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The Case for Stablecoins in Growing Regions Around the Globe

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The Case for Stablecoins in Growing Regions Around the Globe

By John Liu, Chief Product Officer, Fusion Foundation

Facebook and JPM Coin Suggest Mainstream Potential for Stablecoins

John Liu

John Liu

Global projects like Facebook Libra and JPM Coin have captivated the world with the potential that stablecoins (cryptocurrencies pegged to assets with perceived relative stability like the USD, the Swiss Franc—even gold or silver) might move to the mainstream sooner than some have envisioned.

Planned for launch as early as 2020, Libra will be backed by a reserve of real-world assets, including bank deposits and short-term government securities,[1] making it more stable than other cryptocurrencies, while giving it an instant platform. Although its fate remains uncertainconsideringFacebook’s regulatory and privacy probes, Libra was positioned from the start asa direct challenge to existing central banking systems: “a more efficient, low-cost and secure alternative payment tool for people who can’t afford to transfer money using traditional methods,” according to the company.[2]

Also this year, J.P. Morgan announced it had become the first U.S. bank to create and successfully test a stablecoin, saying its JPM Coin has the potential to transform global banking payment transfer for its institutional clients,[3] an alternative to less efficient legacy bank payment systems such as SWIFT.

Lesser Known Challenges that Stablecoins Can Solve

While Libra and JPM Coin have captured the world’s attention for its mass market potential, the real sizzle for stablecoin is a ground game of real-world local use cases that are getting surprisingly little attention.  Beyond the news headlines, what lesser known regional challenges are stablecoins uniquely positioned to address?

In partnership with the private sector, a groundswell of regions around the globe are turning to stablecoin to solve a range of problems, including digital payments, financial inclusion and infrastructure development.  Whether consuming or providing services, municipalities comprise a vast ecosystem of contractors, consultants and agencies that need to interact and transact in order to maintain a region’s social infrastructure. However, the way these counterparties interact and transact – even in highly developed regions with ample resources like New York City – the provision of local services is often mired in complexity, fraud and inefficiency.

An even stronger case can be made for stablecoins in jurisdictions facing a range of acute challenges, such as access to banking services, transaction pricing opacity, fraud and settlement delays.  Sidestepping some of the grand global use cases like Libra that trigger contentious geopolitical issues like monetary policy and national currency sovereignty, some jurisdictions are making early inroads using stablecoins given these factors to leapfrog local legacy infrastructure and exchange value digitally.

Current Use Cases: Targeting Regional Problems in Practical Terms

Blockchain initiatives dedicated to social impact around the world remain earlystage.  But according to a recent study by Stanford University, “Blockchain for Social Impact, Moving Beyond the Hype,”[4] more than half of social-good blockchain initiatives are expected to impact beneficiaries by the end of 2018.  According to the report, blockchain’s most popular primary benefits are reducing risk and fraud (38%) and increasing efficiency (24%) – twin areas of critical need in fragile developing regions.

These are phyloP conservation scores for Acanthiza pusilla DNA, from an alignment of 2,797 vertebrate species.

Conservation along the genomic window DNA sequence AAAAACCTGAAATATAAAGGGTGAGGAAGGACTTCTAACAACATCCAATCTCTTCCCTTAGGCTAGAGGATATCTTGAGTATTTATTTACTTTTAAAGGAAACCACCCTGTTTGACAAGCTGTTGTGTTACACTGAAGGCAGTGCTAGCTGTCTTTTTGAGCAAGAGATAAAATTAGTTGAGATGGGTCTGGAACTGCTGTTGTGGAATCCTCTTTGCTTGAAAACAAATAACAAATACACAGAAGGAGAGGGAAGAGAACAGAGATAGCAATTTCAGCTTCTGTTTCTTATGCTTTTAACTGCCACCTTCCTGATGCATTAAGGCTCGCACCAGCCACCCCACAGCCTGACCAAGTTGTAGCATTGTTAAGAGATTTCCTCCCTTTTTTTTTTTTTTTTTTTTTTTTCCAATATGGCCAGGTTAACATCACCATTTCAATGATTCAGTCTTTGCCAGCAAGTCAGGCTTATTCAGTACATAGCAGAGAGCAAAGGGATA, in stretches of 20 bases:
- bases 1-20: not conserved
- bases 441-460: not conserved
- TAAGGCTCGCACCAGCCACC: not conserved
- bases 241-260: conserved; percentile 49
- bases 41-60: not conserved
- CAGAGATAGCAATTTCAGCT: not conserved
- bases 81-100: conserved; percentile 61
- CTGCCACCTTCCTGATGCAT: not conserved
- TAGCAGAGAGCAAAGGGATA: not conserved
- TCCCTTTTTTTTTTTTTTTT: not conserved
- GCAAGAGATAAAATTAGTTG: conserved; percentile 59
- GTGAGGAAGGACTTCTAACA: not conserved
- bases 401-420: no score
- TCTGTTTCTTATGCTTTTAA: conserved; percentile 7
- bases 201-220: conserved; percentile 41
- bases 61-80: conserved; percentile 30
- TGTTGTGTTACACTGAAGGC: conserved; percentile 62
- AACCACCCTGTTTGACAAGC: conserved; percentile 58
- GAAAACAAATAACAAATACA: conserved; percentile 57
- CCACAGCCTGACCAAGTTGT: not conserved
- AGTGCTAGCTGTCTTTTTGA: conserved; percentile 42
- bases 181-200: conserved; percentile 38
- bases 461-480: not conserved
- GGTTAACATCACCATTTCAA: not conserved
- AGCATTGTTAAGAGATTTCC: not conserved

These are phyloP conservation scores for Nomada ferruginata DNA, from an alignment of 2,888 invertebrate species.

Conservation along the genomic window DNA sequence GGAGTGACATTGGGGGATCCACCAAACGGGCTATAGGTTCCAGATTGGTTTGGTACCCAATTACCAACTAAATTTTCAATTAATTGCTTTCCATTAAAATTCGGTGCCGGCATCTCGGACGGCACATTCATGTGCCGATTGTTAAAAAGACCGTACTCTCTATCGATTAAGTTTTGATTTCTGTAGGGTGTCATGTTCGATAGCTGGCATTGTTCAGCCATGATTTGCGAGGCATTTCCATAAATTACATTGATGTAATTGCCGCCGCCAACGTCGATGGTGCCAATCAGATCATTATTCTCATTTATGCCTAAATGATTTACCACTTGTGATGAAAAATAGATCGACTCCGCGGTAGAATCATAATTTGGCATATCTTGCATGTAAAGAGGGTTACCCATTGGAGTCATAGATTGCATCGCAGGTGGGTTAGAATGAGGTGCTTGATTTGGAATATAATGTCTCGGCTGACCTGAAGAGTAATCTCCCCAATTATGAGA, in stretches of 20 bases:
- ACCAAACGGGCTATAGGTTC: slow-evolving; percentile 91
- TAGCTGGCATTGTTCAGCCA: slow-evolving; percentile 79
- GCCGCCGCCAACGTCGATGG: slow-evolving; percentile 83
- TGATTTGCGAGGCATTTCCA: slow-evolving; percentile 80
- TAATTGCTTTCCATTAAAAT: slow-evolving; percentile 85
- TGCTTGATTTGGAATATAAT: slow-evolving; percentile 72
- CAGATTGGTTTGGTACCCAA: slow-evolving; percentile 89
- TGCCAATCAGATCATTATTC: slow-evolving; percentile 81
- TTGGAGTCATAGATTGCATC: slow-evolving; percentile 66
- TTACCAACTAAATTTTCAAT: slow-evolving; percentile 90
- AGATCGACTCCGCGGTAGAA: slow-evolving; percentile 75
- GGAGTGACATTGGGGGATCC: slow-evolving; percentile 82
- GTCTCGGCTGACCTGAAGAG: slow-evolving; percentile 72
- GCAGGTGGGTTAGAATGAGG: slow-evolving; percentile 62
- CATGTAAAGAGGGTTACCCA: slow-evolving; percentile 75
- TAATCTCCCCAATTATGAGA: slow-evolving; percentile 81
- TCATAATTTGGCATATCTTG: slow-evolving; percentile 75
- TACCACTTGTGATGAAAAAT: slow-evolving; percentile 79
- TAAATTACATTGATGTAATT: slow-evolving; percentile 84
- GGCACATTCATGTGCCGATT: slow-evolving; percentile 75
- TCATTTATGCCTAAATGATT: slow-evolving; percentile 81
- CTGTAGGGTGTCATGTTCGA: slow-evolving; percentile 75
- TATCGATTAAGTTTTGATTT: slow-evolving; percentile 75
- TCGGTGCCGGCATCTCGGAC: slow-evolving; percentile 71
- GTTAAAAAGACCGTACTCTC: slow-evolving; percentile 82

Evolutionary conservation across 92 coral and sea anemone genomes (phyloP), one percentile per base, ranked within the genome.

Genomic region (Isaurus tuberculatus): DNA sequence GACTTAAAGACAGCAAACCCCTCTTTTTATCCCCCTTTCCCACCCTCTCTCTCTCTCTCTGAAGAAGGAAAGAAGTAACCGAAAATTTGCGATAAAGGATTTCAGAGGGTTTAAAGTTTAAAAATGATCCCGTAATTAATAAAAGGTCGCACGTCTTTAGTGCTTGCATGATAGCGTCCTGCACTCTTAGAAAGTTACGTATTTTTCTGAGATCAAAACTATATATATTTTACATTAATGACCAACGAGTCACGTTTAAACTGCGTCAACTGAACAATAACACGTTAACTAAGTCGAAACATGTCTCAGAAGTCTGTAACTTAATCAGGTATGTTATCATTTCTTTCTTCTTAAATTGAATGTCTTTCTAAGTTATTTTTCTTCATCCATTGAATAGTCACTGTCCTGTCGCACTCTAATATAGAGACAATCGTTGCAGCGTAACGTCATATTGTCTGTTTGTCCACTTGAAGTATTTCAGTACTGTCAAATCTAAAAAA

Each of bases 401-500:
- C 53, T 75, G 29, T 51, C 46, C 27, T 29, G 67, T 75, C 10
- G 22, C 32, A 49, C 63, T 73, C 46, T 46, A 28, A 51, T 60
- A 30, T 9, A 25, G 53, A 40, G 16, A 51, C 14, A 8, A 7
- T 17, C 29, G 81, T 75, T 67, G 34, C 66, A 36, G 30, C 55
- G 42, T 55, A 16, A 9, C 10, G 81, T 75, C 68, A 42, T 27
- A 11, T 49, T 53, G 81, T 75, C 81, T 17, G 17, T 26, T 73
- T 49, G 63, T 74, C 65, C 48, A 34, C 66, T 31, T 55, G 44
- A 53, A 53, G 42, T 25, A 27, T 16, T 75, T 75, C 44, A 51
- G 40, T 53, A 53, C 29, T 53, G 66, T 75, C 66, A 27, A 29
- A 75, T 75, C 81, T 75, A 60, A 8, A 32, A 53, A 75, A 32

Regions have begun experimenting with stablecoins to solve for financial inclusion, access to capital markets, transaction transparency, cost-reduction and process efficiency that have the potential to help fragile developing cities be smarter and small- to mid-sized enterprises in these regions to participate in the digital economy.

In the next 20 to 30 years, stablecoin could be put to the greatest test in developing regions like Lagos, Sub-Sharan Africa, Cairo or Mumbai where populations are surging and yet the ability to provide services – even to participate in Requests for Proposals – is hampered by a lack of automation and access.  Crisis conditions loom in such megacities in the absence of sustainable technology-enabled solutions to help cope with the diametrically opposed forces of growth and outdated infrastructure.

Use Case #1: for the Republic of the Marshall Island’s (RMI), current financial systems – everything from fragile paper notes, cumbersome ATMs and centralized banking – were an extremely poor fit due to the nation’s remote location and banking challenges of island life.  For instance, many Marshallese transacting with families overseas face exorbitant remittance fees of 10% or more.

Last year, RMI announced it would be issuing the world’s first stablecoin that is legal tender.  With the RMI SOV, Marshallese will be able to connect to the global finance network, boosting better business opportunity through vastly improved and more cost-efficient global banking connectivity and local financial service via a highly secure and auditable new national currency.[5]

Use Case #2: the Philippines is already seeing an early push in blockchain and stablecoin innovation.  Earlier this year, a leading Philippine bank launched its own fiat-pegged stablecoin dubbed PHX, which is pegged to the Philippine Peso (PHP).  vPHX is part of a larger regional blockchain initiative launched last year by five rural banks in the Philippines called Project i2i aimed at improving island-to-island, institution-to-institution, and individual-to-individual banking, especially in rural communities.[6]